Critter & Guitari's Brooklyn-based workshop is the source of beautiful, if borderline esoteric electronic instruments. Its latest box, based on the colourful metal-and-wood design the company is known for, is fully programmable, so that those lovely lacquered keys can make any sound you want.
The new Organelle is perhaps the logical extension of the work C&G has been doing for years. Its playful design looks basically identical to the Pocket Piano and Bolsa Bass that came before it, with an aluminium case, 25 maple keys, and some knobs for twiddlin'. The immediately noticeable difference is the little OLED display at the top, which hints at the new instrument's programmable guts. As Peter Kirn neatly sums the Organelle up over at CDM: "The upshot is, the Organelle is like a more music-specific rival to devices like the Raspberry Pi."
This is a computer for playing music. The Organelle is powered by an ARM Cortex A9 processor running Linux. As with the Pocket Piano and Bolsa Bass, the new hardware ships with some preloaded sounds, but the hope this time is that people will load their own patches onto the device via USB. This instrument can sound like whatever you want it to. The Organelle supports patches written for the open source Pure Data music programming environment, and if all goes as planned, a vibrant community will arise around the Organelle.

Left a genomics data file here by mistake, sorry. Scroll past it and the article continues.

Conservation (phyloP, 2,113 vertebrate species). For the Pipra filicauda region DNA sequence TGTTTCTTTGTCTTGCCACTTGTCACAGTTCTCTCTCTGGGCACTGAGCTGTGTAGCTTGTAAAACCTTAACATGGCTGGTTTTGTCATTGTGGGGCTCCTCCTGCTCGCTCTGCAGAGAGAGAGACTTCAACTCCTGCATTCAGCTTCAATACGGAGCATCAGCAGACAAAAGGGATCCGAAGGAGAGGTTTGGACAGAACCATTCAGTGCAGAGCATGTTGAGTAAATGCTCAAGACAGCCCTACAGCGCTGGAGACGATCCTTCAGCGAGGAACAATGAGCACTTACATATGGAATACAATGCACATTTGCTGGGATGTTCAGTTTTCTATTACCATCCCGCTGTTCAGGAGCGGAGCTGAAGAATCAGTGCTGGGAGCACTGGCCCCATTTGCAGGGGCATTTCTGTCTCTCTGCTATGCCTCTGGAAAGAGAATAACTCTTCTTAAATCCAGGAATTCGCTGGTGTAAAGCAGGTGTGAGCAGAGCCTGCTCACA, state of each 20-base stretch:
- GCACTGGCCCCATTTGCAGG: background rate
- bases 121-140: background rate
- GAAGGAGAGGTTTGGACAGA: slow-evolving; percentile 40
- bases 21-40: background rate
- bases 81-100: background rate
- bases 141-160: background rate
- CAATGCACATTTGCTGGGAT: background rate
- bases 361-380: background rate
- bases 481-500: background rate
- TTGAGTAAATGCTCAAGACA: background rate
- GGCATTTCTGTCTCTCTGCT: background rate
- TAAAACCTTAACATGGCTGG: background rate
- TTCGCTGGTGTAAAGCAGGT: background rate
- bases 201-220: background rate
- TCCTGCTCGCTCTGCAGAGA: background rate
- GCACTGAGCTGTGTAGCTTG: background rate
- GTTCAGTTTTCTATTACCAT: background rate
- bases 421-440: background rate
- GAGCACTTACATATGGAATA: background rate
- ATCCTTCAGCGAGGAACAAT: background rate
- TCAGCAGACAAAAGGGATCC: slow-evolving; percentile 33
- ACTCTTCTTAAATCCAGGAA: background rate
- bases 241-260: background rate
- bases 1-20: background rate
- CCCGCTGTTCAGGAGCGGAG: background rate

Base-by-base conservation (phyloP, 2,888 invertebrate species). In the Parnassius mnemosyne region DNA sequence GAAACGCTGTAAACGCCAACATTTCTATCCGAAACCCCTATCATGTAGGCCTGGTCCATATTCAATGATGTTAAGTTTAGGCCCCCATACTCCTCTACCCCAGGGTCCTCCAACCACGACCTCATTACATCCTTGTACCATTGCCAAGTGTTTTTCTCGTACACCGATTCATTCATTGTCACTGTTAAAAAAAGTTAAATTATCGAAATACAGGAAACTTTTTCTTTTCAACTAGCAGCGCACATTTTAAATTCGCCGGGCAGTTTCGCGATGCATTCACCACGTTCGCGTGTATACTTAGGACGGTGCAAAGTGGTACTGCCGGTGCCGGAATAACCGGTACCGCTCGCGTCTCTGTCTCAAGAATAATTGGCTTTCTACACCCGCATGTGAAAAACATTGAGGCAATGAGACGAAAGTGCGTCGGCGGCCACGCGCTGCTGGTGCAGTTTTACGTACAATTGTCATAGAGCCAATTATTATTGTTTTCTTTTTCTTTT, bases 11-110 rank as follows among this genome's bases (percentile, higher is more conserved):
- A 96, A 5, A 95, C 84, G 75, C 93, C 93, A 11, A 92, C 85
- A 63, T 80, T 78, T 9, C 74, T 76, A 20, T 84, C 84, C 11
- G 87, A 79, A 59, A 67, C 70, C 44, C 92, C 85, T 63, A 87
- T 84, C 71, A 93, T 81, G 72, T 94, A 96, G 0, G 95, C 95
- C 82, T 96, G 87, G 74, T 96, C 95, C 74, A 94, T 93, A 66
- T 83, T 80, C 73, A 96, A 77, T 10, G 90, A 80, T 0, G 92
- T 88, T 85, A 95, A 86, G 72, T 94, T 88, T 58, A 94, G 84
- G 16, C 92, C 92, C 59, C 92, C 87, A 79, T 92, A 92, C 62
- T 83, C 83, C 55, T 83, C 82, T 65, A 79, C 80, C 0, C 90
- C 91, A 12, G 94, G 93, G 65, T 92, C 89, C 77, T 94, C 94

As for other specs we should run down, the Organelle has what you would expect from a contemporary instrument: Stereo analogue I/O as well as MIDI over USB. It ships later this year for a price yet to be determined.
This hardly the first programmable piece of music hardware to ever come out. Shit, you could use a MacBook and a MIDI keyboard if you wanted. but what's always made C&G instruments attractive, besides the design. Though the sound might originate from computers, the things don't feel like computers at all. They feel like, well, instruments.